independent

Saturday 17 August 2019

Bettystown boy takes Chelsea game by storm

Marcus Cavaroli

Frank Lampard was centre of attention when he took charge of Chelsea for the first time in last week's friendly against Bohemians - but by the end of the game a 14-year-old from Bettystown had stolen his thunder!

It was a sensation just to see Colaiste na hInse pupil Evan Ferguson coming on as a 66th-minute substitute against the English Premier League giants, and the strapping forward wasn't going to let this opportunity pass him by.

After a superb weaving run he flashed a shot just wide of the Chelsea goal, and then in the 89th minute it was Evan's clever step-over that allowed teammate Eric Molloy to fire home the Bohemians equaliser in the 1-1 draw.

Naturally, the Republic of Ireland Under-16 international's performance against a Chelsea back four featuring senior internationals Davide Zappacosta and Kurt Zuma was widely acclaimed, not least by proud dad Barry - an FAI development officer in Meath - mum Sarah and sister Ellie who were all there to support him.

Dad, of course, was himself a top League of Ireland footballer in his day, winning three trophies with Longford Town and also turning out for Shamrock Rovers, Bohemians and Sporting Fingal. But even he didn't foresee last Wednesday's remarkable events in front of a packed house at Dalymount Park.

'Evan would have trained with the first-team squad probably a week or 10 days before, so that was an experience in itself, and then he was asked to be involved in the game which was amazing,' Barry recalled, speaking to the Drogheda Independent.

'We were in shock a little bit as a family. He is quite tall and broad and doesn't look 14 sometimes, but it's a young age to be involved and if he'd come on for two minutes at the end we would have been delighted.

'So it was great for him to get nearly half an hour and he did really well. He didn't seem to be nervous, which could not be said for his family!'

Evan was due to travel to Brighton & Hove Albion for trials over the weekend and Liverpool are also reported to be showing interest, and his parents are trying to keep his feet on the ground at this stage.

'It's very hard to protect anybody from Facebook and Twitter, but he's a good kid, very laid-back,' said Barry.

'It's hard to get anything out of teenagers, but he knows what he has to do if he wants to become a professional footballer. He's not getting carried away.

'It's a tough game if that is the road he wants to go down and you get nothing handed to you. You can't just turn up to play Chelsea - you have to turn up every week.

'Evan has got a long road ahead if he wants to be a professional and get to the level of the Bohemians and Chelsea players and he has to keep working hard and keep playing to that level. No one says 'you were great a year ago' and then give you a chance - he has to maintain it.'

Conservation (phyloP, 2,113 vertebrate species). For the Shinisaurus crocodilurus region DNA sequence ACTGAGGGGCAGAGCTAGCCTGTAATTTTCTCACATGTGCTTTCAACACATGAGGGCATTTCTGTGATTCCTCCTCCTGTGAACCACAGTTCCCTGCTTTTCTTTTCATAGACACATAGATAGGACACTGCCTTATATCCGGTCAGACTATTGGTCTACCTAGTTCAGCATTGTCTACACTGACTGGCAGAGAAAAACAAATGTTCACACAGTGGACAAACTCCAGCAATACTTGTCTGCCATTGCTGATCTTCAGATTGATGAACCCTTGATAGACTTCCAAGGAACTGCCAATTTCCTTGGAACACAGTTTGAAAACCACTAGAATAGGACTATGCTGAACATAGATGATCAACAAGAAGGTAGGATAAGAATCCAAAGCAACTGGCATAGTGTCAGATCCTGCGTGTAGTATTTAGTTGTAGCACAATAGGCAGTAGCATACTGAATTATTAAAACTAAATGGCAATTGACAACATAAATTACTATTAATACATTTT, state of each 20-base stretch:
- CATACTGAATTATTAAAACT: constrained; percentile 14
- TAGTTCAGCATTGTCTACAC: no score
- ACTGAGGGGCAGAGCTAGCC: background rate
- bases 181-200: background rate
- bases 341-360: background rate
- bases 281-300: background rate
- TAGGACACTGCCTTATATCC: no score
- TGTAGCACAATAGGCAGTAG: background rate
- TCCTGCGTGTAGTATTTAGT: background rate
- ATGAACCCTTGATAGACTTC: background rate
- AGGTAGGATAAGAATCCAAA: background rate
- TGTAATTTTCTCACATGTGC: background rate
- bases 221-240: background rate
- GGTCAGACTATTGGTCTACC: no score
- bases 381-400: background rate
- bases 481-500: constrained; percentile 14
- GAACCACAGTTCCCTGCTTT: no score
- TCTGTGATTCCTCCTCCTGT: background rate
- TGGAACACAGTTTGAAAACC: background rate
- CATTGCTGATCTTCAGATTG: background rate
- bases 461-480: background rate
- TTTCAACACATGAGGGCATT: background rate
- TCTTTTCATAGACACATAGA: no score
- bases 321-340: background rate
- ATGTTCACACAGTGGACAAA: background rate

In the meantime it's back to the bread and butter stuff with Bohemians Under-15s and Under-17s in the National League, and despite all the speculation there will be no big move across the water - at least until October of next year when Evan turns 16.

'Playing against Chelsea will improve Evan's career prospects,' Barry agreed, 'but elite sport can be cruel at times. Everybody is talking about you today, and then somebody else comes along.

'There's a lot of interest in him going on trials, but as far as signing for anyone is concerned the rules are there and he can't sign for anybody until he is 16.

'If there's interest from anyone they go through the club and the club contact us to say someone wants him on trial, and then we ask Evan if he wants to go.

'There's not that many opportunities outside of school holidays, so it's up to us to make the best of any opportunities that come up.'

Speaking of school, Barry's own experience tells him that it's wise for young footballers to get a good education even if big clubs come calling at a young age.

'I've been around myself and I've seen the good and bad in football - I had to retire from playing when I was 29. Fourteen-year-olds think they'll play football for ever and become millionaires, but even if they do they still have to have something to do afterwards.'

To say these are exciting times in the Ferguson household is a huge understatement as Evan's sister is about to embark on the next chapter in her own promising career.

Herself an Under-17 international, Ellie is off to the United States in two weeks' time as she takes up a soccer scholarship, studying sports psychology in Ohio.

Yet despite the siblings' outstanding talent, Barry insisted there's little talk about soccer around the Ferguson household in Bettystown.

'We don't really talk about anything to do with football,' he said.

'We give them a bit of stick, but it's all a bit of fun and we wouldn't be talking tactics or analysis around the dinner table!'

Drogheda Independent

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